That was a nice and detailed information. I breastfed both my kids and am happy I did, It was so convenient and definitely much more bonding time and also I felt that it was a good break those few minutes that I sat and fed them, from my usual running around, so all in all it was great for me and the kids. The pictures are lovely. I think You look like your mom a lot.

love
sujata

southernrose said...

I wish I could have breast-fed my kids - I tried and tried and nada. I must have been lucky though; even with bottle-feedings, my kids (ages 17, 14, & 12) are the healthiest kids I know. Hardly ever been to the doctor, no broken bones, few to no cavities, and we're a very close family. I would definitely encourage mothers to breast-feed, but sometimes it just doesn't work.

Cate said...

Like you, I was breastfed in an age when it was "icky". (I was also homebirthed, and my older sisters remember it. When one of my younger sisters was homebirthed, I was jumping on the bed!) We're about the same age; both our moms must have been renegades! I haven't seen any awesome pictures like the ones you have, though!
I feel like I've been given a different legacy than many other people our age. For many, formula is an okay substitute. But it is simply not how nature intended. Sometimes I lean radical (and this, coming from a woman who supplemented with her older son but BF him until 10 months) and think that we should think of breastmilk like we do food and water: necessary. And formula like we do medicine: only necessary for medical conditions.
This is a great post Shaye! Excellent round-up of the facts!

Zie Zie said...
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Zie Zie said...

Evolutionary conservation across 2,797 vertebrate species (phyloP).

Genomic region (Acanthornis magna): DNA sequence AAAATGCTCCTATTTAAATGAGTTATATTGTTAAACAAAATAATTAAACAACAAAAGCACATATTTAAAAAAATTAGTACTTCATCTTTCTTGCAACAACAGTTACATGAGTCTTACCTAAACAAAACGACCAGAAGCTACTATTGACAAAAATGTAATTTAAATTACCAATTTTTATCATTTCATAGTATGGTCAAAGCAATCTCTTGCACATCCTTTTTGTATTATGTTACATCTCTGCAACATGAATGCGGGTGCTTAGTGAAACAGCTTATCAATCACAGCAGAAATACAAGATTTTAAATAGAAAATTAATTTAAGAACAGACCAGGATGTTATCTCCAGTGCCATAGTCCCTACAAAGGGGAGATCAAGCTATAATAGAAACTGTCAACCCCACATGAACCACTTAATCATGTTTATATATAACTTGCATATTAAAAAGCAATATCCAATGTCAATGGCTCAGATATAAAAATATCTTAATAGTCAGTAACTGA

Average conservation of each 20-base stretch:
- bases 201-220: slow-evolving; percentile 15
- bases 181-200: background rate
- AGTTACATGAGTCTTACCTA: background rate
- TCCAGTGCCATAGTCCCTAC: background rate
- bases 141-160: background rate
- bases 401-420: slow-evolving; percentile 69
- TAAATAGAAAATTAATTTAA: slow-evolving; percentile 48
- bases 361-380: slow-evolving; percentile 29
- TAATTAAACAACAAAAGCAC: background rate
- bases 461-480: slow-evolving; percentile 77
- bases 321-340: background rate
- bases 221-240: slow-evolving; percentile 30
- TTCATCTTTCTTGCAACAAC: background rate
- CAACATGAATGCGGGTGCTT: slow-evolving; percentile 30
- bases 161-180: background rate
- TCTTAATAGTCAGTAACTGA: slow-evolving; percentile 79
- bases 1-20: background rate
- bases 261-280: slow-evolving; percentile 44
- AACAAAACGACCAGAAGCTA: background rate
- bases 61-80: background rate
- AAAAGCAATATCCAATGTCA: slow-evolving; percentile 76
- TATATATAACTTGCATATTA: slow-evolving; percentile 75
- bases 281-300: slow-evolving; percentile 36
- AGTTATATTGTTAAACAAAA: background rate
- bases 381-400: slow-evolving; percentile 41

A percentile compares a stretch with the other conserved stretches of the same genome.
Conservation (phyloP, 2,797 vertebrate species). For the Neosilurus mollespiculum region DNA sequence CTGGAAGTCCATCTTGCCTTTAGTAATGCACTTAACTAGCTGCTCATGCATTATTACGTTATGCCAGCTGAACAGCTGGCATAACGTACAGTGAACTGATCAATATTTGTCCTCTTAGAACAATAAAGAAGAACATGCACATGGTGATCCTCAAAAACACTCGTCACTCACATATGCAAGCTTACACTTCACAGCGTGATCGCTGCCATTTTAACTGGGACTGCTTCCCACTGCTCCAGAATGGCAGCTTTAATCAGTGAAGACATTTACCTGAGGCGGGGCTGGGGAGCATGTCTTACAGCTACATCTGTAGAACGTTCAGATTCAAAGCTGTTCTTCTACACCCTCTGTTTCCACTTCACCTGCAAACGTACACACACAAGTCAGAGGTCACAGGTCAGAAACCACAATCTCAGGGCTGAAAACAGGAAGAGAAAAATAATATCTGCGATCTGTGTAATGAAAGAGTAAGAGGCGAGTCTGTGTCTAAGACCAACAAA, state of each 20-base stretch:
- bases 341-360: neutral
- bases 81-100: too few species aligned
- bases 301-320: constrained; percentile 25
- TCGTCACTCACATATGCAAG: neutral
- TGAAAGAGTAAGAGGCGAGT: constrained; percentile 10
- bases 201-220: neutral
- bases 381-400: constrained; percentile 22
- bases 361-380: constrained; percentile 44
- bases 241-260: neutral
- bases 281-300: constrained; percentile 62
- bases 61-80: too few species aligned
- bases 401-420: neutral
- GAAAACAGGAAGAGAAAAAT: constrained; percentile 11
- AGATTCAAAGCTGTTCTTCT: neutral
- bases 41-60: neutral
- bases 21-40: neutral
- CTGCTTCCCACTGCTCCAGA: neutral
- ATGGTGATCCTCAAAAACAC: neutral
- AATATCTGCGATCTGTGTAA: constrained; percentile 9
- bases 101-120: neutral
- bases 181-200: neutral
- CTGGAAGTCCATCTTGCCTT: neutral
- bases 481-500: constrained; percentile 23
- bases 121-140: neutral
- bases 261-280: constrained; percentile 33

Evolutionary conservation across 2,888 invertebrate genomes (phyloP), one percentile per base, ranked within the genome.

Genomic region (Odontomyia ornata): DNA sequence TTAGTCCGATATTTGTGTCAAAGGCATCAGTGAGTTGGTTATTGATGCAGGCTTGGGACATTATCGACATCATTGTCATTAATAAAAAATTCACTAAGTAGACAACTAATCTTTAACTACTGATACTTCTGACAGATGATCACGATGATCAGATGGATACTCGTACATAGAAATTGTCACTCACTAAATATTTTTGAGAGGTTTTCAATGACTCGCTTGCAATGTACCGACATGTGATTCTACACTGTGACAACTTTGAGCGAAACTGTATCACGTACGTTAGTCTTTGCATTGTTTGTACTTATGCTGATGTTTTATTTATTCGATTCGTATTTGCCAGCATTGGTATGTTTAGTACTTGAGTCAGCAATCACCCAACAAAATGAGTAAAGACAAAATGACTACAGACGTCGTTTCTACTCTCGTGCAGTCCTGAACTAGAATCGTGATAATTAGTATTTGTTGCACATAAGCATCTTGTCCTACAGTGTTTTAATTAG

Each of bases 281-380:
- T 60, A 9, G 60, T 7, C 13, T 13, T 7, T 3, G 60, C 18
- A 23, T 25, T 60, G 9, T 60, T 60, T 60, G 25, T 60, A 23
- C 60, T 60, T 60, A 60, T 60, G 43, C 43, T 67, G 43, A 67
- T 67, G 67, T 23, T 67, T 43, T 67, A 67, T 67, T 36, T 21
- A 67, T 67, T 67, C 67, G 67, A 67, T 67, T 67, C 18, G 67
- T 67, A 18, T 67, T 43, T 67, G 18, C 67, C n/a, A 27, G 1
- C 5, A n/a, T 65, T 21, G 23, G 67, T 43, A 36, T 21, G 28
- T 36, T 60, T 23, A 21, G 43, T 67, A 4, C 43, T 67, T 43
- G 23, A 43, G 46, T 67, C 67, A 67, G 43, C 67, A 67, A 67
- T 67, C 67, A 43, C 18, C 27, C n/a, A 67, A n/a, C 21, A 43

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Zie Zie said...

One of my favorite "Boob" stories was when my niece was born. My sister in law's milk hadn't came in and her mid-wife assured her that once things settled down and she was comfortable it would. Later that night, while she was sleeping it happened. She awoke to find that the "Boobie fairy" had came!! Not only is breast feeding the best for your children, it's also a good way to up your cup size :)

Breastfeeding tips said...

Breast Milk helps to boost a child’s overall growth raising immunity levels and bolstering IQ levels. Many women experience sore, cracked nipples, inflammation, tenderness. One can go for garlic, it accelerates the healing process by extracting puss and rooting out the germs, Elder, Chamomile and Poke roots help subside swelling and control inflammation, Milk cream accelerates the discharge of unhealthy puss formation.

Lynn said...

Shaye

What a precious legacy! It is so sweet that you have these pictures (both from your infancy and your children's). Won't it be great if one day there is a blog out there with memories from 3 generations, then 4, and more! Blessings to you dear friend!

Ktietje85 said...

Thanks for participating in the Breastfeeding Stories carnival! Come back next week for the "Kid-friendly Real Food" carnival!